105 years young: Carl Hentschel
August 21, 2012 —
Covering Carl Hentschel’s 100th birthday celebration five years ago was a special treat for this reporter, but seeing Hentschel still going strong at the age of 105 was truly icing on the cake.
A crowd of family, friends, veterans and dignitaries turned out at the Lumberland Senior Center in Glen Spey on August 15 to celebrate with Hentschel. Awards and recognitions were presented by various officials, including Town of Lumberland supervisor Nadia Rajsz and Town of Highland supervisor Andrew Boyar.
Rajsz read a proclamation celebrating Hentschel’s life and noted, “It’s not every town that can boast having a resident who’s 105. It must be our clean air and water and quality of life.” Boyar presented Hentschel with a certificate of recognition signed by the Highland town board.
Sullivan County Legislator Kathy LaBuda and Linda Cellini, representing Senator Bonacic’s office, also spoke. During his 100th birthday celebration, Hentschel revealed the secret of his longevity to be “good whiskey and wild women,” while joking with LaBuda, “I thought we had a date later.” Living proof that the formula works, Hentschel again traded quips with LaBuda, who read several letters and joked, “Carl, are you paying attention?”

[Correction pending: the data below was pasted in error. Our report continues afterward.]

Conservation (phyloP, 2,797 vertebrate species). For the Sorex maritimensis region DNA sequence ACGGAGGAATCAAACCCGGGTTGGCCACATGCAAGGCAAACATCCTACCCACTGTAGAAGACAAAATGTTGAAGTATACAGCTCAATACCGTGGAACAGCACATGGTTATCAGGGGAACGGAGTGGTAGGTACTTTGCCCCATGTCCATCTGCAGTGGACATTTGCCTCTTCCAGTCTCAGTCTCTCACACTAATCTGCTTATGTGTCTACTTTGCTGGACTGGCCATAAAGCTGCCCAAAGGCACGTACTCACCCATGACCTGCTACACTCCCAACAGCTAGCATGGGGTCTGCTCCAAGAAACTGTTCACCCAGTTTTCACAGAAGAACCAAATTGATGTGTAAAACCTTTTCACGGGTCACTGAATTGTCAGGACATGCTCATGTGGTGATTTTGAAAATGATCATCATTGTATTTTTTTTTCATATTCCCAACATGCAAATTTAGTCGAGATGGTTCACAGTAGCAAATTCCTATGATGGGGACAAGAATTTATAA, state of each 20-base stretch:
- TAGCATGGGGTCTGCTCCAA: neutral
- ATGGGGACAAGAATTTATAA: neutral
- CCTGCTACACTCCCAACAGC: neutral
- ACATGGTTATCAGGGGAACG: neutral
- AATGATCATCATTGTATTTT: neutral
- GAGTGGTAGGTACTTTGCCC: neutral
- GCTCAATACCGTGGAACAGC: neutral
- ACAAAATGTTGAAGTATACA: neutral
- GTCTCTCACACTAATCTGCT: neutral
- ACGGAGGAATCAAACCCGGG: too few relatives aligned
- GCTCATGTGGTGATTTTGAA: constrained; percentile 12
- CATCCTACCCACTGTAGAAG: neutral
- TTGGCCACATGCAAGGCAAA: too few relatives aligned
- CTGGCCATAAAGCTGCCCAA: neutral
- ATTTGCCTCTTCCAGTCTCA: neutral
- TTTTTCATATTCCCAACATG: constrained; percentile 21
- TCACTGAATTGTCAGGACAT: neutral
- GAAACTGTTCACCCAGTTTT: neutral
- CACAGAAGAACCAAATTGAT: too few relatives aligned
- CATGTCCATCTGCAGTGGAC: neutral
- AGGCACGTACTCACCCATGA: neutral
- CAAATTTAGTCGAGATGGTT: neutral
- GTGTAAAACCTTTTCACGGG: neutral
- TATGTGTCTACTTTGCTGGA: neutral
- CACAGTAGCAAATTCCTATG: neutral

Born on August 16, 1907, in Breslau, Germany, Hentschel immigrated into the United States in 1923. He and his wife, Marily, were married for 54 years at the time of her death. Hentschel served the United States as a flight simulator instructor from 1942-45 and later served in the U.S. Army’s Intelligence Corps.
John Crotty, Director of Veterans Services, and Debbie Allen, director of the Sullivan County Office of the Aging, also attended. “WWII veterans achieved extraordinary things in a world conflict that went from pole to pole around the world,” Crotty noted. “Thank you for choosing to be an American and for your years of service.”
Peter Carmeci Sr., Commander of Tusten, Highland, Lumberland Post 6427 VFW, also thanked Hentschel for his service to the nation and was joined by fellow veterans in a respectful salute.
With one hearty puff, Hentschel extinguished the candles glowing on his birthday cake, thanked everyone for coming and offered this sage advice from his mother: “Never do anything to anyone that you wouldn’t want done to yourself.” Hentschel said he is looking forward to seeing everyone again on his 110th birthday.